The insulators have seen years of service but the pins were new old stock having been in storage for many years.

Now, to change directions completely, I will be focusing on window and door casings inside the hotel.

Counting Sheep

In our last episode, we were prepping for the paver installation inside the Pony Express building walls. It seemed like all would go without a hitch but it turned out that we did not have enough gravel bedding for the pavers. We had ordered 14 yards which had already been delivered but we needed another 4 yards to complete the job. The problem was that there were no available deliveries from Cinderlite on short notice so, it was up to me to get three pickup loads of gravel on my own and unload it one shovel full at a time. And I thought retirement was going to make life easier.

Meanwhile, the paving contractors started the installation without further incident. They did a great job and finished in time for the hot tub delivery the next day.

The next project will be doors and some sort of window treatment for the back wall of the Pony Express yard.

To be honest, I don’t look great in a bathing suit anymore and I don’t want to advertise this fact to the neighbors with beams of light reflected off of my fosforescent untanned torso.

Another recent addition to the hotel is the prefab shed.

This one is a 10′ x 12′ which is the maximum size that can be installed on a commercially zoned lot without a permit. Residential zoning allows a larger shed without a permit and we do have the residential special use permit but I decided not to push my luck in this legal grey area. In most instances, I like to comply with the strictest requirements to cover my bets.

Now, it’s time to relax in the new tub and enjoy the Dayton’s version of big city life.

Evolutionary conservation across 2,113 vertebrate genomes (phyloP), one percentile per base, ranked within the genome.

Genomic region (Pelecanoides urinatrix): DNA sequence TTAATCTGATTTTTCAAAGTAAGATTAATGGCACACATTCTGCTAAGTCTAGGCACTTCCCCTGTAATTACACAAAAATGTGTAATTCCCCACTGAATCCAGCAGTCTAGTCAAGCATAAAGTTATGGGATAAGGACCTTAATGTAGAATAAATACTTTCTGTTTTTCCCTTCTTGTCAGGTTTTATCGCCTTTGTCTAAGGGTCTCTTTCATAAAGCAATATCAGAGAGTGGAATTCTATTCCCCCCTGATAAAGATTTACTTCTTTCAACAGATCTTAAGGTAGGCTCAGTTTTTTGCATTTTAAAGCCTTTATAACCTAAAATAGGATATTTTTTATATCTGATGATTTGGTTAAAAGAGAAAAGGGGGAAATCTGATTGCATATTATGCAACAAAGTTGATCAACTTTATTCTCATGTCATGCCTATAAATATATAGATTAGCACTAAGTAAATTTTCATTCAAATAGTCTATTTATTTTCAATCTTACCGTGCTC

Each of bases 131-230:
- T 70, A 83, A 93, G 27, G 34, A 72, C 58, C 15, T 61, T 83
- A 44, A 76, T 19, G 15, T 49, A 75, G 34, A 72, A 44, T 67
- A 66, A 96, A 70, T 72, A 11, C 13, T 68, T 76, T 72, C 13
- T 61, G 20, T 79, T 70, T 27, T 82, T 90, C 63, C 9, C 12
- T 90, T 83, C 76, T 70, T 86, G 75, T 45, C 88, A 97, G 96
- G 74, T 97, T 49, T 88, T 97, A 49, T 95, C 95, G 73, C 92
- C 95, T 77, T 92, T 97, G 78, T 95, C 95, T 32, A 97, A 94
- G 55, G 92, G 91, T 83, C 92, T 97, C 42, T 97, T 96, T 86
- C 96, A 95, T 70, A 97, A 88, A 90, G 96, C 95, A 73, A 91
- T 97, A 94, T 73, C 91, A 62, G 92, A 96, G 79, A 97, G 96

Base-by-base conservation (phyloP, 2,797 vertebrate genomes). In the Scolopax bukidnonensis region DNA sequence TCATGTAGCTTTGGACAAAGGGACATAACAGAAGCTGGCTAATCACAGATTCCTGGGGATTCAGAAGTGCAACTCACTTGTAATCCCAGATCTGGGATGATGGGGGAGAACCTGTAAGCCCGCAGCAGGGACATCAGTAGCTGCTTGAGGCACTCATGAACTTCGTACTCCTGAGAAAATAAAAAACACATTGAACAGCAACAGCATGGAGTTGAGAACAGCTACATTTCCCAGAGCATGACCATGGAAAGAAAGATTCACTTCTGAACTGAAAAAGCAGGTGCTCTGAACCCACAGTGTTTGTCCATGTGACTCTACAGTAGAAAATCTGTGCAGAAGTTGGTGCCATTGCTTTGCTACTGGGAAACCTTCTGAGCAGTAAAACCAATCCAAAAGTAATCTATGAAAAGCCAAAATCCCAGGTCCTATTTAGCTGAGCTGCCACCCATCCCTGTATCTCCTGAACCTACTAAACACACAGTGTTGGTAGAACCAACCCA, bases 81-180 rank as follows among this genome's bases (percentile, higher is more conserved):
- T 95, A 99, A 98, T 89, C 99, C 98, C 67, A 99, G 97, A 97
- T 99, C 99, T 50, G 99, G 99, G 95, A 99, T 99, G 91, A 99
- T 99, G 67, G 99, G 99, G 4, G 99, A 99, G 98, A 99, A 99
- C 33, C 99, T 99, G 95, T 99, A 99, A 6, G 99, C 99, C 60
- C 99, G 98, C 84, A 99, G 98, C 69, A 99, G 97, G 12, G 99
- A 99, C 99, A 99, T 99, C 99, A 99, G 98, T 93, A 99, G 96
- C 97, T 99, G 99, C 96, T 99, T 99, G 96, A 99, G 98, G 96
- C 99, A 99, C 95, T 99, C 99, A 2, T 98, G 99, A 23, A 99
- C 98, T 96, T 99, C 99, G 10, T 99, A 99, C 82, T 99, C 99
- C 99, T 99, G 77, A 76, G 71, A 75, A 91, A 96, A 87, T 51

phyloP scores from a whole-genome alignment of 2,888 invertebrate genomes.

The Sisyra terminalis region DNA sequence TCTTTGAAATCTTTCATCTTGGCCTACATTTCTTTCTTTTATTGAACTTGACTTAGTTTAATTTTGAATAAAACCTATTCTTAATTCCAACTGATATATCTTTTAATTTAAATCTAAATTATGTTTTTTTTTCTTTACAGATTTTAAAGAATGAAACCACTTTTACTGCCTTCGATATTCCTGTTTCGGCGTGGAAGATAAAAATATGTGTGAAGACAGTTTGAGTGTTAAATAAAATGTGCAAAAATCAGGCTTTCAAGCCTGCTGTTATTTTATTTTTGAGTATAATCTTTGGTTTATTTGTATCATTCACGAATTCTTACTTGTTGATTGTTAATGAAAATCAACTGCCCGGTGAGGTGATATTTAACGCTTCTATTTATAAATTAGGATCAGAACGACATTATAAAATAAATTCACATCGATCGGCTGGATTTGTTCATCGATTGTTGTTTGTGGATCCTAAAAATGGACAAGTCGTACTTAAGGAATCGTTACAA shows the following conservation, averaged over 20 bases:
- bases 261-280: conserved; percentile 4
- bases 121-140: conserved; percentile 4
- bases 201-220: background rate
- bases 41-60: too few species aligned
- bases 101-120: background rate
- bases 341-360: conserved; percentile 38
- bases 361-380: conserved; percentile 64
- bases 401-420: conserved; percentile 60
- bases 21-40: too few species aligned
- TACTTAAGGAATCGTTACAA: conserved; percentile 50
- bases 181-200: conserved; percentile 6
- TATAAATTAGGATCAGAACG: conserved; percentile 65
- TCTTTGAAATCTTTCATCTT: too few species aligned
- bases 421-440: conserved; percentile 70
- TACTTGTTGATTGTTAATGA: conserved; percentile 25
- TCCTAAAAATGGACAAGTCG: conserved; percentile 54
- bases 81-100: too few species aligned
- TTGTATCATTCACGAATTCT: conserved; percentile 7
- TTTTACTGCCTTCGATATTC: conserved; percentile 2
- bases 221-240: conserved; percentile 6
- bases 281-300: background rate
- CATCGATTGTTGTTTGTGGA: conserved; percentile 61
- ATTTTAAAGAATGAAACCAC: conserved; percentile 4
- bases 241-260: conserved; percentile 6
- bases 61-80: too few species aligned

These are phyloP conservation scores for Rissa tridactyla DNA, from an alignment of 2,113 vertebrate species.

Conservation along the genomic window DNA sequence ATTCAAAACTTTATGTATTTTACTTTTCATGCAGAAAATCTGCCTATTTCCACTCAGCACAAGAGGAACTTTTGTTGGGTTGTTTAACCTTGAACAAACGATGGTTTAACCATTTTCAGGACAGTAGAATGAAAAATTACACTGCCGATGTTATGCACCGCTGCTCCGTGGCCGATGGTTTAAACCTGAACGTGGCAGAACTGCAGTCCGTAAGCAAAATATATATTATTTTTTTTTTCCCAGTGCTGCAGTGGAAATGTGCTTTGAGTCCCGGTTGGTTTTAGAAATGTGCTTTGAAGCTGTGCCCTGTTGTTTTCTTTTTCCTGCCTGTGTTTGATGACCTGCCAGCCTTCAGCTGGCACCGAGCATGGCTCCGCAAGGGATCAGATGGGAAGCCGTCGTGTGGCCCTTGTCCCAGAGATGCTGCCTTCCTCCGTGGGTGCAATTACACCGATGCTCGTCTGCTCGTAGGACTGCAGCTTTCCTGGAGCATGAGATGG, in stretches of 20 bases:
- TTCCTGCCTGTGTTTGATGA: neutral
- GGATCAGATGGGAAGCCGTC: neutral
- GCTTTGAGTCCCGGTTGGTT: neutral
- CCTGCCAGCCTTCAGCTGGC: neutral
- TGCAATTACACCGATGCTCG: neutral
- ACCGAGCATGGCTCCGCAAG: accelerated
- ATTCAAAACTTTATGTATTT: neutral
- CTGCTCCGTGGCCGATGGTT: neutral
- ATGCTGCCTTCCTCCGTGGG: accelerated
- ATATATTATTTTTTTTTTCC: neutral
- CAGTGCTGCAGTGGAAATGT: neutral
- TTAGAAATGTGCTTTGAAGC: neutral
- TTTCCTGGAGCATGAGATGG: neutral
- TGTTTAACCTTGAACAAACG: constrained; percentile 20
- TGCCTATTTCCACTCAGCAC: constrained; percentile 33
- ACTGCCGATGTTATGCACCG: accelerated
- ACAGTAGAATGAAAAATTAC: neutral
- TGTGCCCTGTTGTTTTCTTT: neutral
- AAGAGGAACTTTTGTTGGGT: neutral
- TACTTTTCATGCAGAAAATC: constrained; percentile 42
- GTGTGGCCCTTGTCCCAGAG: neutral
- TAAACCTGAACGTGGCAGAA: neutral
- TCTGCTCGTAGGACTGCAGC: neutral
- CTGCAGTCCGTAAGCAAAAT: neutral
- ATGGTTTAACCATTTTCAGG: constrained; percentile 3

Yes, even Dayton has traffic problems.

Break’s Over

It’s been awhile since the last post and in that time, Katie and I took a long deserved break to attend a tailgater in Fresno. Of course, this was no regular tailgater with hamburgers, tater salad and lots of beer bottles. The tailgater was for insulator collectors and for those of you too young to know what insulators are, they are those things found on telephone and power poles of years gone by.

Gosh, aren’t they pretty? Of course, now that we’ve sated our glass hunting urges, it’s back to work on paving the Pony Express yard.

The first thing was to finish the metal siding on the old post office wall.

It was pretty easy to apply the metal but the window proved to be beyond repair. So, with a little plywood, I stopped up the opening and gave it a promise of better things to come. Since Katie and I both work with stained glass, it seems like a perfect opportunity to create something just for the space.

The next thing on the to do list was repairing the Pony Express wall. The black locust trees, that were in the Pony Express yard when we bought the place, had done a very good job of eroding the stones at the footing of the wall. This left a big scary hole that I had to fill somehow. As it turned out, I learned a lot watching the mason repair the window and it was pretty easy to duplicate his method.

Granted, my work is not as pretty as his but it will be hidden behind a raised planter bed so it won’t be a big deal.

While working on this, the supplies arrived and we, yet again, have a backyard that is packed with stuff.

The color of the pavers is called “Comstock” which we thought was an appropriate name considering that Dayton is in the Comstock historic district. The color itself is reminiscent of the colors in the tailing piles that scatter the hills from Dayton to Virginia City.